Understanding your outlets to avoid a house fire

Firefighters fighting fire during trainingSave On Energy shared that according to the National Fire Protection Association (NFPA), electrical malfunctions are the second leading cause of residential fires in the U.S. Your electrical outlets can be a source of these fires if they’re not being used properly.

Now that we’re spending more time at home, most of us are also spending more time in the kitchen. You may be making coffee, while someone else is microwaving a meal, and yet another person is using the toaster oven.

And then, we’re all charging our laptops, tablets, and phones, watching TV, and playing video games.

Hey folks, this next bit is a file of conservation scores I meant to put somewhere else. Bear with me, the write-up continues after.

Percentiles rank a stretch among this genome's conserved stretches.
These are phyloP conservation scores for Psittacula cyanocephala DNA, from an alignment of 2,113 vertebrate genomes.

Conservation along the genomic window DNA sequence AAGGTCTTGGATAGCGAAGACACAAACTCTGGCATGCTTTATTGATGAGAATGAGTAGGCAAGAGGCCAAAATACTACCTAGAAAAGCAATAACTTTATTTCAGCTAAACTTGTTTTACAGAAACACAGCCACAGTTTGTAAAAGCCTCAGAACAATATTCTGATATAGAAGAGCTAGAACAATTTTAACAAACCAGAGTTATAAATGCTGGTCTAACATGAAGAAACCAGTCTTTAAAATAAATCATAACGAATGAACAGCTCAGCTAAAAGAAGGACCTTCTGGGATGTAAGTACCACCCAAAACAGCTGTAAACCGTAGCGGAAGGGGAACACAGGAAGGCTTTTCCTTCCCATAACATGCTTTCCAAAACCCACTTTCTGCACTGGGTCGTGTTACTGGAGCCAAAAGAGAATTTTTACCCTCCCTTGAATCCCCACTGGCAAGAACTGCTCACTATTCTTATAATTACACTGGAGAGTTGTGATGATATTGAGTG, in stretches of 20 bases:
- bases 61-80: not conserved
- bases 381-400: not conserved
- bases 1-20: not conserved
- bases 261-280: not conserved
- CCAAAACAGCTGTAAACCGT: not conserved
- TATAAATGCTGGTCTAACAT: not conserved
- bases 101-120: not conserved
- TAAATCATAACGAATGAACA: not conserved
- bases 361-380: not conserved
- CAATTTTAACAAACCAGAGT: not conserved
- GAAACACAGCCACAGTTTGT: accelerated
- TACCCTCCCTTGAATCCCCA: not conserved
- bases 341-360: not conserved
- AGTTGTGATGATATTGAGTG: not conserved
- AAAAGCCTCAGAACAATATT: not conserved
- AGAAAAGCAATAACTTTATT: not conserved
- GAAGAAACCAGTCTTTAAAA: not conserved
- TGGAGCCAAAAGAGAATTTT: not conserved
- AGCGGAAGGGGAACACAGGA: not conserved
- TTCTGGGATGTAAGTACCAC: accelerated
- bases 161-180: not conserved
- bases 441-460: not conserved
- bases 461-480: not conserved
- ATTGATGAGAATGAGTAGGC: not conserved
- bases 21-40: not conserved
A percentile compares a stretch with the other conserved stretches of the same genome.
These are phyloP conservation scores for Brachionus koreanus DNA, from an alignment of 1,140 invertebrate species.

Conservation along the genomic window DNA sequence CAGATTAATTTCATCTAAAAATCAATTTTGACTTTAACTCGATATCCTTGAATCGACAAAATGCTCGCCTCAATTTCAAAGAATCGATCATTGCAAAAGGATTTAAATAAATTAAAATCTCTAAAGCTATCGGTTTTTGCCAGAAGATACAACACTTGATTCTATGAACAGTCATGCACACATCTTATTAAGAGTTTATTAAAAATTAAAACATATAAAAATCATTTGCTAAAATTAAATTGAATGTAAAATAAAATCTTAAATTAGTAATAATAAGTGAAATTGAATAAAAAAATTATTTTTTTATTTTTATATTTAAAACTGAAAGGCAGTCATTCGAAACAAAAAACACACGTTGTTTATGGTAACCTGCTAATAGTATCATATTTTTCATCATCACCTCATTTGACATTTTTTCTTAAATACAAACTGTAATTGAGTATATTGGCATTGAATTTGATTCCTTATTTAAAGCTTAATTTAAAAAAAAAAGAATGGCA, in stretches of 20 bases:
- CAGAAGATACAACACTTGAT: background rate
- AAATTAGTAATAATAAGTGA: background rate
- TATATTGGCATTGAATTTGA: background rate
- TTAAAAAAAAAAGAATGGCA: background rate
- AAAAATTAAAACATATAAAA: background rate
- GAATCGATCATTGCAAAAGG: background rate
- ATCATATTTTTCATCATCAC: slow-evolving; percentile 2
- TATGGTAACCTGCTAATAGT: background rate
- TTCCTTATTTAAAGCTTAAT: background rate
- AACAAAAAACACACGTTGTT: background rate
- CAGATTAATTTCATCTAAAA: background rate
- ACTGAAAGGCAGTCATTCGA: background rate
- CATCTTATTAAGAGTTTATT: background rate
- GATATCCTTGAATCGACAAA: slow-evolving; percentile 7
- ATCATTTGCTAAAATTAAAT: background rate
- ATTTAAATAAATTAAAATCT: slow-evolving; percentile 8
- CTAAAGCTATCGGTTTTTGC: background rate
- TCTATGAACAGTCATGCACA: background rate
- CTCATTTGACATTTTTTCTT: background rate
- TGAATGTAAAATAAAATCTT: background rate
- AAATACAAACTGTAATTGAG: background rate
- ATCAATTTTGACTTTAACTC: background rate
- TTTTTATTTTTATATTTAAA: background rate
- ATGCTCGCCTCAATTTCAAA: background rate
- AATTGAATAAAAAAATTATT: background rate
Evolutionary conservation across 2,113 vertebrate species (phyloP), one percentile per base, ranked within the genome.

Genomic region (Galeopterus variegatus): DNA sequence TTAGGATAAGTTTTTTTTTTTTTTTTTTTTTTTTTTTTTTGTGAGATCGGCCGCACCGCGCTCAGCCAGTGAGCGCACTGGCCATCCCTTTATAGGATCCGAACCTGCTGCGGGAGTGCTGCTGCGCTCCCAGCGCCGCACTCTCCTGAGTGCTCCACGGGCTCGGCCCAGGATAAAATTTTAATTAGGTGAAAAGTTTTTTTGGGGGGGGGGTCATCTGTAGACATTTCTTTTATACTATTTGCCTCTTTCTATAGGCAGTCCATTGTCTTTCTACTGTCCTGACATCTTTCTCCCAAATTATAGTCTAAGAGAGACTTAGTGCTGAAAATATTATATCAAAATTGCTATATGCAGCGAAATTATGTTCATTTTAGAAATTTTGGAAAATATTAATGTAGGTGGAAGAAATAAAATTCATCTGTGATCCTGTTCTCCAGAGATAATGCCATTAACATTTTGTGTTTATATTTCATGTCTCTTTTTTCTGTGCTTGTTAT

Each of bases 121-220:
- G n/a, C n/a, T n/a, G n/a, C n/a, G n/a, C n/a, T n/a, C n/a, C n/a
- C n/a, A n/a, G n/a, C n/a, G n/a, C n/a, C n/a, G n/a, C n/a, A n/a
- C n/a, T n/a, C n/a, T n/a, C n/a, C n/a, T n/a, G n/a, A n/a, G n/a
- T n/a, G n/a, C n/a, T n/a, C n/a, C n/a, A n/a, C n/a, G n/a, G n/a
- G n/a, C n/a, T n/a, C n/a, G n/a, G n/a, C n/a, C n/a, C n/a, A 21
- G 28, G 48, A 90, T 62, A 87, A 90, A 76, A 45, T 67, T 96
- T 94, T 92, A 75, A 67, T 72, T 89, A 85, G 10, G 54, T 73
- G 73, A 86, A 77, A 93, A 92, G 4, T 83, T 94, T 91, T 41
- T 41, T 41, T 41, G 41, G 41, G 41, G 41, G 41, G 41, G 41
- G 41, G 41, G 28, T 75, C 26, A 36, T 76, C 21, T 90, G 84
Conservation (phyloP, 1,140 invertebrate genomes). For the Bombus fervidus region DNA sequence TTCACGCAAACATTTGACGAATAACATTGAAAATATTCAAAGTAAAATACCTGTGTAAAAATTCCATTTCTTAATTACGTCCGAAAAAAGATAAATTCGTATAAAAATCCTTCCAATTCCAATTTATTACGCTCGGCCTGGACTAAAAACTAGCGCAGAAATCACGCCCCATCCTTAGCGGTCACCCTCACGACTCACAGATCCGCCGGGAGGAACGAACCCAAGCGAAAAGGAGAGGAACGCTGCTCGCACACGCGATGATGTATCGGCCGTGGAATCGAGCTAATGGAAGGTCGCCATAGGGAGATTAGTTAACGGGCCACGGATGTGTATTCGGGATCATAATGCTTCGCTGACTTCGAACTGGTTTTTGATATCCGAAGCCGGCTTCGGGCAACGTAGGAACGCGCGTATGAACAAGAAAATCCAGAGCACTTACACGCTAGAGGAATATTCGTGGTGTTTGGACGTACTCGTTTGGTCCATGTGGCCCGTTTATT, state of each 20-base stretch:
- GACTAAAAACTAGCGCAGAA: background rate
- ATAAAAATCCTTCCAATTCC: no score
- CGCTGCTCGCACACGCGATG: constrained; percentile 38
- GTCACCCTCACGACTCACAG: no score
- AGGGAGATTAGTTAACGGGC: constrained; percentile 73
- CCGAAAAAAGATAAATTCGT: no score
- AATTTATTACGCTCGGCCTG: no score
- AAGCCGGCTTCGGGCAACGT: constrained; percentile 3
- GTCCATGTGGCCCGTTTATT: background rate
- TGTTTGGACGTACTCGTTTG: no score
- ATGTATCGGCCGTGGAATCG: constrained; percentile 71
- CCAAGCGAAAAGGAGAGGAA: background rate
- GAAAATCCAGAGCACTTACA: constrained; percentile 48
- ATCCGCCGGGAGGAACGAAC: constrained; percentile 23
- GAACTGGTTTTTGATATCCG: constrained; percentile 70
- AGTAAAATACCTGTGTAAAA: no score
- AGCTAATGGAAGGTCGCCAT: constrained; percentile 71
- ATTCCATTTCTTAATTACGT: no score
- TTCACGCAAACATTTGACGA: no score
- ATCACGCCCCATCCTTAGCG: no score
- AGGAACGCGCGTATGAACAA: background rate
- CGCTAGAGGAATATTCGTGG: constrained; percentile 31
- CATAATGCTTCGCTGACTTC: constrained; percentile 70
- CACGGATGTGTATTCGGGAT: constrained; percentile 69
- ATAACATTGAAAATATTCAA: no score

“As many of us continue to work from home, having a reliable productive set up is important,” says Eamon Lynch, director of the warranty service at Power Home Remodeling, a full-service exterior home remodeler. “I recommend testing your home’s outlets and electrical current to make sure everything is in working condition.”

Test your electrical current

Lynch recommends using a hairdryer to help you check your outlets. “Grab your hairdryer, plug it into an outlet you know is functioning properly, and turn it on,” he explains. “Once you’ve determined that your hair dryer works properly, you can then plug it into different outlets in your home to test which ones are working.”

He admits that you could use other small appliances to test your outlets. “However, I like to use a hairdryer because you can quickly hear it and identify any outlets that need to be replaced.”

You can also use a multimeter, but if you have any reservations about how to use it, contact a qualified electrician, since they have the experience and tools to make the right diagnosis.

 

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